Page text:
What is accreditation?
Accreditation is a third-party evaluation and demonstration of competence. It is the assessment of independence, objectivity and competence of an entity for the performance of defined activities.
Accreditation means increased confidence in the observance of required level of quality of the provided services.
Accreditation is a public authority activity. It is the last level of public authority control. The purpose of accreditation is to provide an authoritative statement of the competence of a body to perform conformity assessment activities.
EU Member States shall not maintain more than one national accreditation body (NAB) and shall
ensure that it is organised in such a way as to safeguard the objectivity and impartiality of its activities. NABs should operate independently of commercial conformity assessment activities. Member States shall ensure that, in performing their tasks, NABs are deemed to exercise public authority, irrespective of their legal status.
In summary, accreditation consists in:
- the formal demonstration of conformity assessment bodies’ (CABs) competence to carry out specific conformity assessment tasks (EN ISO/IEC 17000 series)
- the independent and authoritative attestation of the competence, impartiality and integrity of CABs
- the elimination of technical barriers to trade and contributing to the protection of fundamental rights of people
- the harmonization of accreditation rules and procedures at world-wide level
Key words in terms of accreditation: confidence; competence; supports notification; applies to conformity assessment activities; based on international standards; international dimension; facilitate acceptance beyond the frontiers; save re-assessment; tested once, accepted everywhere.
The official definition is: “Demonstration that specified requirements relating to a product, process, system, person or body are fulfilled” (definition in BS EN ISO/IEC 17000:2004 Conformity assessment – Vocabulary and general principles).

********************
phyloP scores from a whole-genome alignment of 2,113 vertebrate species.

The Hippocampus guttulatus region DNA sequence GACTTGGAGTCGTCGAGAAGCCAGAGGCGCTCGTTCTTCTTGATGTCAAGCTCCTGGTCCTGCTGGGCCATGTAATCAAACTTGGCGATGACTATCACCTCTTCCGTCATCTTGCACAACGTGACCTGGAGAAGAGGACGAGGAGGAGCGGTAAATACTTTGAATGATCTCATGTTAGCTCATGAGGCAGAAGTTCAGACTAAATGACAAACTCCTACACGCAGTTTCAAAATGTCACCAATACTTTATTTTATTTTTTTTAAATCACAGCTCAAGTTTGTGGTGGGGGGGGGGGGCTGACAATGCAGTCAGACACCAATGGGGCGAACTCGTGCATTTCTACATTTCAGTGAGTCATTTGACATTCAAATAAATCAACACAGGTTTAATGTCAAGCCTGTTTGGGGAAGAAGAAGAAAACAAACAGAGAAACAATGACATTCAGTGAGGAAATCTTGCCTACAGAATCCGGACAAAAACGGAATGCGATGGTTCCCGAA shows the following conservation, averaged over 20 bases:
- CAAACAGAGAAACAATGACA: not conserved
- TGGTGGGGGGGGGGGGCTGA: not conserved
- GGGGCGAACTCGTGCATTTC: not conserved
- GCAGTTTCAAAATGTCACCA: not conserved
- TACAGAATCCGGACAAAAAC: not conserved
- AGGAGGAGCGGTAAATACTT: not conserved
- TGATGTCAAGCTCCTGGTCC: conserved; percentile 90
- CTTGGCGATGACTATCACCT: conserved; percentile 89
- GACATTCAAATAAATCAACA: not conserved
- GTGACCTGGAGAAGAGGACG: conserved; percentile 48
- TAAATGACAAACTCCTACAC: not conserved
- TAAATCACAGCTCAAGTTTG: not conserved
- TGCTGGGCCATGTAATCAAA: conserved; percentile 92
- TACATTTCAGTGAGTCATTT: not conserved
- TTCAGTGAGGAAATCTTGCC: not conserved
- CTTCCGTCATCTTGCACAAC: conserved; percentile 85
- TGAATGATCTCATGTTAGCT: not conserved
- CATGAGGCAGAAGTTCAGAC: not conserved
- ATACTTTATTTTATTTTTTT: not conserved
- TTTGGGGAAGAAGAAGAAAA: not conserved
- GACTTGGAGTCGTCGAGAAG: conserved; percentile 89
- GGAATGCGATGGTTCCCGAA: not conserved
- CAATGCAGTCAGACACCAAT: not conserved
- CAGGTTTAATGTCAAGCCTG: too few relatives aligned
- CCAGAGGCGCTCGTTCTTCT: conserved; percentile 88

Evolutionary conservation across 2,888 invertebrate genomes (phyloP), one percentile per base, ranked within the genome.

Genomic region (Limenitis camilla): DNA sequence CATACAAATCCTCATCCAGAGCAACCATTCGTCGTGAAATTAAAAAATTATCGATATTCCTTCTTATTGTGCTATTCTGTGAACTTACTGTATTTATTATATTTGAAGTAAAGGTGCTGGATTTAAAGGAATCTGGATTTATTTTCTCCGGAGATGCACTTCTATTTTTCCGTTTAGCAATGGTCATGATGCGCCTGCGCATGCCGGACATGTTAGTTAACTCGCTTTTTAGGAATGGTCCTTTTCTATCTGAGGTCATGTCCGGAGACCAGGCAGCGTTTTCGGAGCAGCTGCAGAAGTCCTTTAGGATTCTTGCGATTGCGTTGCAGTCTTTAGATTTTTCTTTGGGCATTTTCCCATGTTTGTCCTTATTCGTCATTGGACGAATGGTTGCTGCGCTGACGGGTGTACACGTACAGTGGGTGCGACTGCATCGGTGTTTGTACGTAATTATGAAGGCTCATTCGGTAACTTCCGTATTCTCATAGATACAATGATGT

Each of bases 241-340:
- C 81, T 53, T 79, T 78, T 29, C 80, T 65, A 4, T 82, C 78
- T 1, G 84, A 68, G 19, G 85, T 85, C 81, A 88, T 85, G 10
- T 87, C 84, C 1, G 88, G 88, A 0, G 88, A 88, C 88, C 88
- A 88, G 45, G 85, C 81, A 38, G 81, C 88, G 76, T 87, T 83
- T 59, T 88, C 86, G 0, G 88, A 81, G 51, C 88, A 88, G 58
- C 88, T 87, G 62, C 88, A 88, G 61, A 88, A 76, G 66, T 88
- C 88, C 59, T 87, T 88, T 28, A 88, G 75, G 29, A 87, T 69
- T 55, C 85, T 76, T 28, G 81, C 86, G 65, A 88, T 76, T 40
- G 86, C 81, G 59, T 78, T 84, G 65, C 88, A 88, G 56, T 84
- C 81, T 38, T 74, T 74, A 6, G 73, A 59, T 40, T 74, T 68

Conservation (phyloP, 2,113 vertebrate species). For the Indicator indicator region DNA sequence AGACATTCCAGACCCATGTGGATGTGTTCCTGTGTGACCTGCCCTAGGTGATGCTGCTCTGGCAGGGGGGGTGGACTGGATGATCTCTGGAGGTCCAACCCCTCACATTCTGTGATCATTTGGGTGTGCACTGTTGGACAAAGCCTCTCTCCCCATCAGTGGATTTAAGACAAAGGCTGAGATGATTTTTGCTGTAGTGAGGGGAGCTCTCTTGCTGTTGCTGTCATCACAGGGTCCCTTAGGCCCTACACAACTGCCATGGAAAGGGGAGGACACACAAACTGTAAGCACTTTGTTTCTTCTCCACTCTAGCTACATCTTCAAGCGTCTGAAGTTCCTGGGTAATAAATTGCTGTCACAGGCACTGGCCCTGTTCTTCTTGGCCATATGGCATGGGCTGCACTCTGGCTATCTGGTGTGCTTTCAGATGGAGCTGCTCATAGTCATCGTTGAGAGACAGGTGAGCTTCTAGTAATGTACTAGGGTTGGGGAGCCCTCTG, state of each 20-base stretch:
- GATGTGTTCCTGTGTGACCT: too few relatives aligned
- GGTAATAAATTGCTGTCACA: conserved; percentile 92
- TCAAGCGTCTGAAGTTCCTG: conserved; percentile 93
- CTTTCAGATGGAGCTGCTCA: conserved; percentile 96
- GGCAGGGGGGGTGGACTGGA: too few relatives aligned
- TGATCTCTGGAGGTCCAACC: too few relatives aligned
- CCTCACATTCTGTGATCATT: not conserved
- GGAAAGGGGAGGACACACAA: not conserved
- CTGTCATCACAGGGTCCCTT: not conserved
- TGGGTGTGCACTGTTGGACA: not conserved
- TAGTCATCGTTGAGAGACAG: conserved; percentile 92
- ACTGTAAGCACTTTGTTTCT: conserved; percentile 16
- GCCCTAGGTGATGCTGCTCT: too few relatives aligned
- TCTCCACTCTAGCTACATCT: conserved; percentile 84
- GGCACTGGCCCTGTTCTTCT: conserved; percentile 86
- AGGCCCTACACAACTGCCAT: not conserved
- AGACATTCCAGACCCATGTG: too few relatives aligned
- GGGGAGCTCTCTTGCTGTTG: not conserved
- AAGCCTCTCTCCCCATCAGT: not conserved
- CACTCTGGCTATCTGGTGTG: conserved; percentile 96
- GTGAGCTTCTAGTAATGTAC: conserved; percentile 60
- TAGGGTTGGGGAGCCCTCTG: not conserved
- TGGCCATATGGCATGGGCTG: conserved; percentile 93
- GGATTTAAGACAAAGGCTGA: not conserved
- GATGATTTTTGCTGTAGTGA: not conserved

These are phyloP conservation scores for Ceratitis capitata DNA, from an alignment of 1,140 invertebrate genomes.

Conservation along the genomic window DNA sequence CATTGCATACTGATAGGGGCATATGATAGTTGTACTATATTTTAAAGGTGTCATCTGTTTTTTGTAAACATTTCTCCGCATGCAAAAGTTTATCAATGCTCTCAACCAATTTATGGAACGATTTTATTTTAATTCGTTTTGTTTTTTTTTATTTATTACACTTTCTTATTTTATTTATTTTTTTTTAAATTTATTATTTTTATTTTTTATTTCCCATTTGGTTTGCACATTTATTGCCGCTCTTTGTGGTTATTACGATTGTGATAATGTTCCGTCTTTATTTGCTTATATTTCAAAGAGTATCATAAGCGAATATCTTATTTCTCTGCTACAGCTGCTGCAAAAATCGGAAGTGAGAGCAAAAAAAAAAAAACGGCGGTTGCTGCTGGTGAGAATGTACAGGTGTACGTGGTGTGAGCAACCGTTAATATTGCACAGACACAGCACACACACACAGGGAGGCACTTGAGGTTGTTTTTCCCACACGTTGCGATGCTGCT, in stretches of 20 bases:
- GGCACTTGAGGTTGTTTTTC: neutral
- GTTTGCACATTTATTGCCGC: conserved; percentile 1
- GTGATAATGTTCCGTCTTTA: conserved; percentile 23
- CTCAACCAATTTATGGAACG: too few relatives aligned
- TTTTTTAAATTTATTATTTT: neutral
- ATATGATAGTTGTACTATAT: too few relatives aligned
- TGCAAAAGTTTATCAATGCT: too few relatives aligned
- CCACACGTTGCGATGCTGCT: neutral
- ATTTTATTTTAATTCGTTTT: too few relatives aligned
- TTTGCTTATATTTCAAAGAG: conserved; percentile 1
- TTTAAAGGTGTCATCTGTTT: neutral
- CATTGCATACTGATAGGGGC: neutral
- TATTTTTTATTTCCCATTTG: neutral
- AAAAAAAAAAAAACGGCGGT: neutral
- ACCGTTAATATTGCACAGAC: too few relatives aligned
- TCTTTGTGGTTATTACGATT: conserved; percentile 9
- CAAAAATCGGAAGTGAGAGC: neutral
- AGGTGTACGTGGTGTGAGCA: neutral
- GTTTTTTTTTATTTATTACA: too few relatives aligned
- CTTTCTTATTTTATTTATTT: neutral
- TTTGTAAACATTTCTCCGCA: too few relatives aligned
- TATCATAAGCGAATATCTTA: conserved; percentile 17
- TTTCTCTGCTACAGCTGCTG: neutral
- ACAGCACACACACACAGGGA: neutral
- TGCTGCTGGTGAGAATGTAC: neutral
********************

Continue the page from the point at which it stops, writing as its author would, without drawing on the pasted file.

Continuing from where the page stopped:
Due to the ever-increasing technical complexity of industry and business, it is becoming more and more important to be able to demonstrate that what is being supplied actually meets the requirements specified or claimed. Such a demonstration is called conformity assessment. Conformity assessment can be applied to a product (including, for these purposes, a service), a process, a system, a body or
persons, and include activities such as testing, inspection and certification.
Third-party assessment consists in the evaluation of an organisation performed by an independent body. The organisation carrying out the assessment shall be independent of both supplier and customer organisations, and deliver an impartial assessment.
The value and reliability of third-party assessment result from the independence and competence of the third-party evaluation of certification body. Accreditation of a certification body assures the market that a product or service fully complies with relevant standards.
In the field of accreditation, the impartiality rule requires that the accreditation body is impartial in making a decision on accreditation. It means that the AB shall not have any conflict of interest with the body applying for accreditation, and that the AB shall not be subject to any other pressure of a political,
commercial, financial, etc. nature.